How to Make a Shoe Cubby for Kids How to Make a Shoe Cubby for Kids
by Jericho McCune, Demand Media
A shoe cubby is one way to help kids organize their room. Shoes are off the floor and out of the way, and it is easy to find a matching pair when they're not jumbled up in a pile. Shoe cubbies can hold any footwear, from roller skates to slippers to winter boots. A shoe cubby is inexpensive to build, and only basic woodworking skills are required. Paint it brightly to give a child's room a bit of extra color.
Measure along each 33-inch side on every piece of 12-by-33 1/2-inch plywood with a tape measure. Make marks with a pencil at 6.5, 7, 13, 13.5, 19.5, 20, 26 and 26.5 inches.
Place a straightedge between each parallel mark and draw a line across the plywood with a pencil. Cut a 1/4-inch-deep and 1/2-inch-wide channel at each pair of lines with a handheld rotary equipped with a 1/4-inch straight bit. Cut an additional channel on the very ends.
Drill three pilot holes in each of the freshly made channels with a 1/8-inch drill bit attached to a handheld rotary tool. Drill one pilot hole 1 inch from each end of the channel and one pilot hole directly in the middle of the channel. The pilot holes should be in the center of the channel, equidistant from each channel wall.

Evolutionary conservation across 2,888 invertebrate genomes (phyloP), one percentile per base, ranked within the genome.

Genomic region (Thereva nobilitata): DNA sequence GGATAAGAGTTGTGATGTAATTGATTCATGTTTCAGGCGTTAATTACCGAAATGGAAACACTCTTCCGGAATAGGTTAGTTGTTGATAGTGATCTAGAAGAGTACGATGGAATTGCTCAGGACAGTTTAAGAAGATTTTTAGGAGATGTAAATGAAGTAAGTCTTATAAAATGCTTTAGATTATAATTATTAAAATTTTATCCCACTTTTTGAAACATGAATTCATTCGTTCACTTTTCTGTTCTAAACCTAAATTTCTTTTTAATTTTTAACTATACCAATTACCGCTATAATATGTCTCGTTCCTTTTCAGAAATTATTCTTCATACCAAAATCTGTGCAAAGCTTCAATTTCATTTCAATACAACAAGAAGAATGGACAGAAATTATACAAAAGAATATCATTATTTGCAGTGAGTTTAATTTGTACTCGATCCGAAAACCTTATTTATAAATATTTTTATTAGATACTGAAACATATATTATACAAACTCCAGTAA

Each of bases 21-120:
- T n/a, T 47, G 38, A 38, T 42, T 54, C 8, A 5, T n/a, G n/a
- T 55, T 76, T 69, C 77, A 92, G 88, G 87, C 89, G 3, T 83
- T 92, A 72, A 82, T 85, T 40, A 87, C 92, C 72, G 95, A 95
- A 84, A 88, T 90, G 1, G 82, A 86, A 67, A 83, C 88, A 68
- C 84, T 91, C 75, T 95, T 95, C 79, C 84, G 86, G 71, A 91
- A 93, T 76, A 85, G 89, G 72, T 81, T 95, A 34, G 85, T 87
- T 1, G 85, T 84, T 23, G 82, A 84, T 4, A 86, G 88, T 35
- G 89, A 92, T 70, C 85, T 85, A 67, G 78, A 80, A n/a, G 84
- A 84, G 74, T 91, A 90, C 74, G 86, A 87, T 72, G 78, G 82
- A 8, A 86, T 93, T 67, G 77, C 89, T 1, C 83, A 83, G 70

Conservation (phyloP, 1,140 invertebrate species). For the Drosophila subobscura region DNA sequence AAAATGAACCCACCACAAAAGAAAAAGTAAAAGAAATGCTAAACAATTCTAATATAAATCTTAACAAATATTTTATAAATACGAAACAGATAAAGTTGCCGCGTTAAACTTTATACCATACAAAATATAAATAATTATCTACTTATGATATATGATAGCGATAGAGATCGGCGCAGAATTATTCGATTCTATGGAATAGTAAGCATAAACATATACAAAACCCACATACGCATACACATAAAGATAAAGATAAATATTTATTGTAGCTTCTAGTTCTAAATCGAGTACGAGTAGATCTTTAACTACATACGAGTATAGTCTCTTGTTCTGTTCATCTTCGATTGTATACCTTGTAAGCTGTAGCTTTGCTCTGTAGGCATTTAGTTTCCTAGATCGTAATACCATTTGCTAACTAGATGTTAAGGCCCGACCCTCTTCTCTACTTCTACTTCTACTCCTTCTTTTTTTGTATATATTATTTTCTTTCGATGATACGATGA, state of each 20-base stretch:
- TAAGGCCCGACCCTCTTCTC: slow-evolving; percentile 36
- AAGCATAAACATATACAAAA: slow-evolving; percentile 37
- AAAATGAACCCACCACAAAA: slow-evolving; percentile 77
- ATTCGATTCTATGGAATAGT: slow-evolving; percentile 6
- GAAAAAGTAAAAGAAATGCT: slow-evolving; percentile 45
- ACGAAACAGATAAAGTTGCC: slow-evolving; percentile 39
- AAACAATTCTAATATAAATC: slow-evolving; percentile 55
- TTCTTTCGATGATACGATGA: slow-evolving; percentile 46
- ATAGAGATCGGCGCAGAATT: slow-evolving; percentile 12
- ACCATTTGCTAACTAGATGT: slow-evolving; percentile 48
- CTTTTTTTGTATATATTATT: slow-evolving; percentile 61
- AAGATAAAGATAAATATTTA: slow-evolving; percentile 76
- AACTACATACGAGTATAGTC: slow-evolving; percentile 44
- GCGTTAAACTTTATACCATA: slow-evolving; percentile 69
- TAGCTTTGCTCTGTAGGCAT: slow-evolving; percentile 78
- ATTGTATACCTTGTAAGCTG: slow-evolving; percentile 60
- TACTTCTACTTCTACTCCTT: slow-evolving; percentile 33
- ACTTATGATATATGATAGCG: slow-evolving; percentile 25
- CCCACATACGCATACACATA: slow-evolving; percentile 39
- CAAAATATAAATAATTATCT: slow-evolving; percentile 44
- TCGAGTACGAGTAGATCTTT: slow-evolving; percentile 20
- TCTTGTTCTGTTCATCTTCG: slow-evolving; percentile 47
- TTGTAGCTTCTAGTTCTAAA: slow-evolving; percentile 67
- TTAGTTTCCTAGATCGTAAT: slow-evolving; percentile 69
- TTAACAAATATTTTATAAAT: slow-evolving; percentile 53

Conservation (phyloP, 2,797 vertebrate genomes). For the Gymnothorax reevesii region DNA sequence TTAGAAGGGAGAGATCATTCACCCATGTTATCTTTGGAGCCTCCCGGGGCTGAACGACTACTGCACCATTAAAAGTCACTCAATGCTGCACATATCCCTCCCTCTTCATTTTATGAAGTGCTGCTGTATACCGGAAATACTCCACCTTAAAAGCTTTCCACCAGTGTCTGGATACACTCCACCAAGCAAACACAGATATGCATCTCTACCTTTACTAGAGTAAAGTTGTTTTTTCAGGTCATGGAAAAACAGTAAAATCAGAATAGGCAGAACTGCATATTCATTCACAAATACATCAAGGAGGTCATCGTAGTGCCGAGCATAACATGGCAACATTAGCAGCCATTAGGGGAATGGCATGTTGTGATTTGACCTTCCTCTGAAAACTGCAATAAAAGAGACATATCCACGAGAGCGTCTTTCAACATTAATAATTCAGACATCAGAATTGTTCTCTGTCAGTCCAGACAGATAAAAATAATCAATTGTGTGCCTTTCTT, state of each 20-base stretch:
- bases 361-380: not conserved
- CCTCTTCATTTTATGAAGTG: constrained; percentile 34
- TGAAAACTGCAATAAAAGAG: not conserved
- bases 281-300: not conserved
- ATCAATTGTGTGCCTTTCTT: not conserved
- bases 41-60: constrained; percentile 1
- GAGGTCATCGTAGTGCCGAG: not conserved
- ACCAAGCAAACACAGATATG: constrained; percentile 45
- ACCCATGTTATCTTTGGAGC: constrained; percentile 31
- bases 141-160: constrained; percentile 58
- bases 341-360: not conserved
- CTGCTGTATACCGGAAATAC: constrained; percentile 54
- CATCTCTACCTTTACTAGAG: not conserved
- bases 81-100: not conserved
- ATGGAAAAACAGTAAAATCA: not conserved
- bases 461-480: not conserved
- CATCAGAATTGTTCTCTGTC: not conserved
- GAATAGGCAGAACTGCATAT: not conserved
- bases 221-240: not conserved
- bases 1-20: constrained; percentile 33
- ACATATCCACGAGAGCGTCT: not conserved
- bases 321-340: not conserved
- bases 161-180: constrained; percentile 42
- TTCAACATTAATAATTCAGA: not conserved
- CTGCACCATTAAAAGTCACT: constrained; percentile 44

Place a thin bead of glue down the center of each channel. Insert a piece of 12-by-16 1/2-inch plywood into each channel so that the ends are flush. Fix the dividers in place with a 4p finishing nail in each pilot hole. Wipe away excess glue with a wet rag.
Place a thin trail of glue over the top of one box in a zigzag pattern. Set the second box on the first so that all of the edges are flush. Attach the boxes with 3/4-inch wood screws at each corner, placed through the bottom of the upper box into the top of the lower box.
Lay the cubby down on its face. Place a thin bead of wood glue around the edges of the cubby back and along the back of every other divider. Lay the 33-by-34 1/4-inch plywood on top of the cubby so that the edges are flush and secure it in place with 4p finishing nails.
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About the Author
Jericho McCune has been a writer and editor since 2007. He has written for various publications including "The Global Times" and Ridan Publishing. McCune worked as a carpenter and stage technician for 15 years before moving to China to teach English. He studied at Akron University and Shanxi University (Taiyuan, China).